The obsession of educational institutions to measure academic achievement (Bryan and Clegg 2006), has led to a system of standardised assessment practices, which has seen educators increasingly becoming reluctant to adopt a constructivist and novel stance towards assessment, in view of ‘the demand for institutional and external reliability and accountability’ (Whitelock and Watt 2008, p 151). As such, the presented research has evaluated the effect of an innovative game-informed approach to assessment using digital technologies, based on the game-informed assessment framework which was specifically designed and developed for the purpose of this dissertation.
Although identified threats to validity and reliability (Coe 2012, Hedges 2012) have been addressed by a series of mitigation measures prior to the commencement of the research (as discussed in the Research Design and Methods section), the study is still restricted by a number of limitations. The main weakness in the research design is the relatively small sample size (n=30) and the absence of random allocation or explicit matching of the participants vis-à-vis the intervention groups, which might in turn introduce a source of selection bias (Robson 2011). In fact, the presence of intact groups and the lack of a stratified sample, limit the generalisability of the conclusions reached to a wider student population (Coe 2012). Additionally, the dual role of the teacher-researcher could be considered a cause of conflict and subjectivity (Eisner 1992). Another possible limitation is due to the presence of other extraneous variables, like motivation and engagement, which were not controlled for experimentally and/or statistically.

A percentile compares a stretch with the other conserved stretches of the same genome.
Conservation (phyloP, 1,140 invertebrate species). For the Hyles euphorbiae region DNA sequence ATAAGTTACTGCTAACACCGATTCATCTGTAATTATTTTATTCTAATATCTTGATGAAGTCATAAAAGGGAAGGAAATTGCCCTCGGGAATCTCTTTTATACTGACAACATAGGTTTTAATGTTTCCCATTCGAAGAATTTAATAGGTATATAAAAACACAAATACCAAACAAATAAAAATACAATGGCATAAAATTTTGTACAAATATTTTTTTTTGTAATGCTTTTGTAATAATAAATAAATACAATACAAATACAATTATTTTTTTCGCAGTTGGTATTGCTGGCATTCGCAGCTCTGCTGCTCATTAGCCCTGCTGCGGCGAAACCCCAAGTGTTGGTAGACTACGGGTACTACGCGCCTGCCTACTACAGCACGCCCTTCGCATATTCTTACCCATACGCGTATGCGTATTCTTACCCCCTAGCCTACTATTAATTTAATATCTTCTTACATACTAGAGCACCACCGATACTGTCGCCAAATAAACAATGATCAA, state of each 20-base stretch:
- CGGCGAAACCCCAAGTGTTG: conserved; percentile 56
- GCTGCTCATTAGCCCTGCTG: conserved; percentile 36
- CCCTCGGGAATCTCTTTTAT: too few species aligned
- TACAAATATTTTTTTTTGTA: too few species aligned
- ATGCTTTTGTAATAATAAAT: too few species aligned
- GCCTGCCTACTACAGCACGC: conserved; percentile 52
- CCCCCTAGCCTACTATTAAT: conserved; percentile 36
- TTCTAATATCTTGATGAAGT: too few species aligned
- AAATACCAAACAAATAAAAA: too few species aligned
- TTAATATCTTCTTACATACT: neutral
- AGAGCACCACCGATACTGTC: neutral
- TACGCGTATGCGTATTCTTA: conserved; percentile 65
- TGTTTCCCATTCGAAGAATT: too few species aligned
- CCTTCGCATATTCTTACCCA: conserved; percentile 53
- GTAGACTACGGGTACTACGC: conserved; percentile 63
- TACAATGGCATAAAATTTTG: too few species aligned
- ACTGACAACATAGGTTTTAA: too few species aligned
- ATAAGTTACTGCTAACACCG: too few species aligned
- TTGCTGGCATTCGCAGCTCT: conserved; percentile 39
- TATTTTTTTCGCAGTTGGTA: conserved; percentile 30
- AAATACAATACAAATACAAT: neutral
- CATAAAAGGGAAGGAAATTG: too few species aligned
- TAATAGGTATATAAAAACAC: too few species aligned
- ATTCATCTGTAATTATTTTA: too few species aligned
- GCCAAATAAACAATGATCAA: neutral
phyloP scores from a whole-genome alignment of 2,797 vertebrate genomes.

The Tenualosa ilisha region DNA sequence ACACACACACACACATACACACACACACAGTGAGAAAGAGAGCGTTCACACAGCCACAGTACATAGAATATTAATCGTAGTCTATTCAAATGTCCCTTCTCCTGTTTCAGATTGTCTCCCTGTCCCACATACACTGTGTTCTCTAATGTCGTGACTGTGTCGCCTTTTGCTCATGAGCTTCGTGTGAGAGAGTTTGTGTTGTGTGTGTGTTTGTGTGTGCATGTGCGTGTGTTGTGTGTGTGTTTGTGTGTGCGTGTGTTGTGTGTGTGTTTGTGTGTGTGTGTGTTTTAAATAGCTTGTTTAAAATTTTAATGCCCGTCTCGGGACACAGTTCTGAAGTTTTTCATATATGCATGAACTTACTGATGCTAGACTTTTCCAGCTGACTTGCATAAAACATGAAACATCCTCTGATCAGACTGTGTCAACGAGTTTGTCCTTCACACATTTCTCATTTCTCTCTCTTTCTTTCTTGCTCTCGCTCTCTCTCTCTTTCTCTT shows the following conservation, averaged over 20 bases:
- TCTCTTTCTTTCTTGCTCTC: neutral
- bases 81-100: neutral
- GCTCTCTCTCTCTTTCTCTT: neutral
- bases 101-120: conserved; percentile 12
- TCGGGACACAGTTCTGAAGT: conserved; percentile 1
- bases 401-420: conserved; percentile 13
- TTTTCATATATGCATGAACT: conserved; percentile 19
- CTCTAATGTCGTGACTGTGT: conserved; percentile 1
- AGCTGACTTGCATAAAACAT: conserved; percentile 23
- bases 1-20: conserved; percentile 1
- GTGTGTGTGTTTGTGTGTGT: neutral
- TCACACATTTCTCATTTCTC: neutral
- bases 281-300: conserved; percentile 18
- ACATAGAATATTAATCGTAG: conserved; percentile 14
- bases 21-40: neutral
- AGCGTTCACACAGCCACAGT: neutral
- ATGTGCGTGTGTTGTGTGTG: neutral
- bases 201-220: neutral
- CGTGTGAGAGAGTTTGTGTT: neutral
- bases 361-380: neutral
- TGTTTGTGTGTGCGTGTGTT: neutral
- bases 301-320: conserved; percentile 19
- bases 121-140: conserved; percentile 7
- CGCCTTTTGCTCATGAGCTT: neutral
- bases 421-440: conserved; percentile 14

Since the presented research is informed by an innovative theoretical model, both in its conceptualisation and implementation, a number of interesting avenues for educational researchers arise. Based on the evidence, possible implications and identified limitations presented in this dissertation, further research is recommended through the testing and refining of existing principles and by extending the framework through more guiding principles. It would also be useful to evaluate the game-informed approach to assessment presented in this dissertation, in other subjects, at other year-levels, across gender differences, using other game-informed interventions and on new constructs of interest (like motivation and engagement). Finally, a more longitudinal approach to research could establish stronger causality and long-term effects associated with game-informed assessment (Cohen et al 2007).
The findings from this research contribute interesting observations and understating to the body of knowledge and practice in the field of digital education. More than a pedagogical novelty, the game-informed assessment framework represents an attempt of philosophical shift; from a distinct and intrusive affiliation, towards a more comprehensive and inclusive mutual relationship between assessment and learning. The proposed theoretical and resulting empirical evidence have the potential to inform future thinking and practice in the scholarly areas of games and assessment. The research and findings provide a suggestive and firm foundation for future academic studies, and although not immediately generalisable, are aimed towards a paradigm shift in assessment theory and practice.